I recently had the opportunity to experience a four-day excursion in the heart of the Peruvian Amazon. While I was in the Galapagos in Ecuador, I began researching my options of where to go to next and stumbled upon the website for ManitiExpeditions which was advertising a camping excursion which included numerous activities and wildlife encounters while sleeping in a tent in the middle of the rainforest. Perfect! At that time, I reserved my flights and accommodations to stay in Iquitos, Peru for a month.
Locals going up the river in their boat
The more I researched Iquitos, the more my excitement grew. It is the largest city in the world not connected by roads to the outside world. There are roadways within the city and a long road which connects to another city, Nuata. Upon my arrival in this special place, I had some medical questions to address and decided to push back my excursion and stay in the city a couple weeks more, which turned out to be a great idea as this meant more time to explore other attractions in the area, make friends with a local and even experience a 24 hour boat ride down the Amazon River to another small town.
The Start of an Adventure
The camping excursion was booked for the first few days of December and may mission to purchase appropriate long pants and insect repellant has been completed. The reservation included pickup from the hostel I was staying in early in the morning which was followed by a boat ride to the site. Unfortunately, when I was collected from the hostel is when they told me I was unable to partake in the camping due to the site being inaccessible after a 7.5 magnitude earthquake occurred just two days prior to my reservation. I was promised my experience would still be great and they had me set up for their other (and more expensive) option of staying in the lodge, still in the jungle.
Though this news was disappointing, in tune with my usual go-with-the-flow nature I remained excited for the experience. After meeting with Segundo, my guide for the next few days and the young couple from Europe whom I was grouped up with, we embarked down the river. After a stop by the local cheese vendor on the banks of the river and visit to one of the local native tribes we reached the lodge. Walking into the property, I was met with a feeling of pure refreshment, either from the excess of oxygen in the middle of the Amazon or just the sight of how beautiful this place was.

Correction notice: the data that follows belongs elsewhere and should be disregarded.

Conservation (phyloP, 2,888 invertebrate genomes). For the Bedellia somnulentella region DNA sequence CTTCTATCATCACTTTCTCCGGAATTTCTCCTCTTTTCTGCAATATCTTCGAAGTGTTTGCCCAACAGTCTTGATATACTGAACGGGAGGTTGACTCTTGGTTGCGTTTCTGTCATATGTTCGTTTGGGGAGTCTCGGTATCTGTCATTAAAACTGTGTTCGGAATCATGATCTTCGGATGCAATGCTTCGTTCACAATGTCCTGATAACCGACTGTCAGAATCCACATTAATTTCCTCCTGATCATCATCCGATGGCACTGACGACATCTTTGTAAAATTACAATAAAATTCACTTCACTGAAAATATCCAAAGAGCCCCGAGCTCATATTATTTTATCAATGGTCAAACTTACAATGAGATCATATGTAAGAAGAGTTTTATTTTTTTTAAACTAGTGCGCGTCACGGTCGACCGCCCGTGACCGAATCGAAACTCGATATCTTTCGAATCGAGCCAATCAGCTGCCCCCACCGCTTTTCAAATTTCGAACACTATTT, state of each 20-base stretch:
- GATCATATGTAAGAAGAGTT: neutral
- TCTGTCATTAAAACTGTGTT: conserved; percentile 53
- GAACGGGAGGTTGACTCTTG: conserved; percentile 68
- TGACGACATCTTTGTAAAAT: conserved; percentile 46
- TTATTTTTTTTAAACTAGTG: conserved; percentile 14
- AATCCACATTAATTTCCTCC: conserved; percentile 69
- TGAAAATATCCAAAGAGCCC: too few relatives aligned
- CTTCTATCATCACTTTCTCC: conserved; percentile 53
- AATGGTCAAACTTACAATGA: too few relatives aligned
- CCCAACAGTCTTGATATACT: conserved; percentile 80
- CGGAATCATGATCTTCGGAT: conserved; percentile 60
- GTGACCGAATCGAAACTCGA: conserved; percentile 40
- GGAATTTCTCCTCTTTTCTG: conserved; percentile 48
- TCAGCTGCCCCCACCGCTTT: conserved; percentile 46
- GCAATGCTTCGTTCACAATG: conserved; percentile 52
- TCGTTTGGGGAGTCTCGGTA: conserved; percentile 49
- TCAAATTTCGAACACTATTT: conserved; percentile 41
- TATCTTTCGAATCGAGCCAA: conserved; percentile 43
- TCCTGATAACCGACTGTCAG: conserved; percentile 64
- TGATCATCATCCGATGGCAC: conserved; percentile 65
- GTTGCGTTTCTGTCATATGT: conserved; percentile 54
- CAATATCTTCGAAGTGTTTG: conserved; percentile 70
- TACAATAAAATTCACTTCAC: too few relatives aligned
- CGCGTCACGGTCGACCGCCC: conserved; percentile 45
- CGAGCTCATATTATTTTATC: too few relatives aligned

We were given a tour of the grounds, aka shown the dining hall, and brought to our individual bungalows with information to enjoy some rest prior to meeting up an hour later to set off on the first hike into the jungle. The experience was mostly the same each day. The couple had only reserved the three-day option so those days that they were also there were filled with various hikes through the jungle, each time taking a different path mixed in with a couple hours here and there for resting in the bungalows.
A small frog and a wasp for scale. Saw him during one of the treks into the rainforest
Home away from home in the rainforest
During my time at the lodge, there were a few other small groups also there, and everyone mostly hid inside, except myself. During the breaks, I was either sitting outside on the porch of the bungalow, exploring the grounds with camera in hand or socializing with the team working hard to provide a great experience for every guest. Esmeralda and Arraselo were extremely kind and cooked up some delicious meals for us. The company provided three meals a day as well as coffee, tea and drinkable water. Pedro and Listado were also always present, looking over the grounds and piloting the boat for the many voyages up and down the river.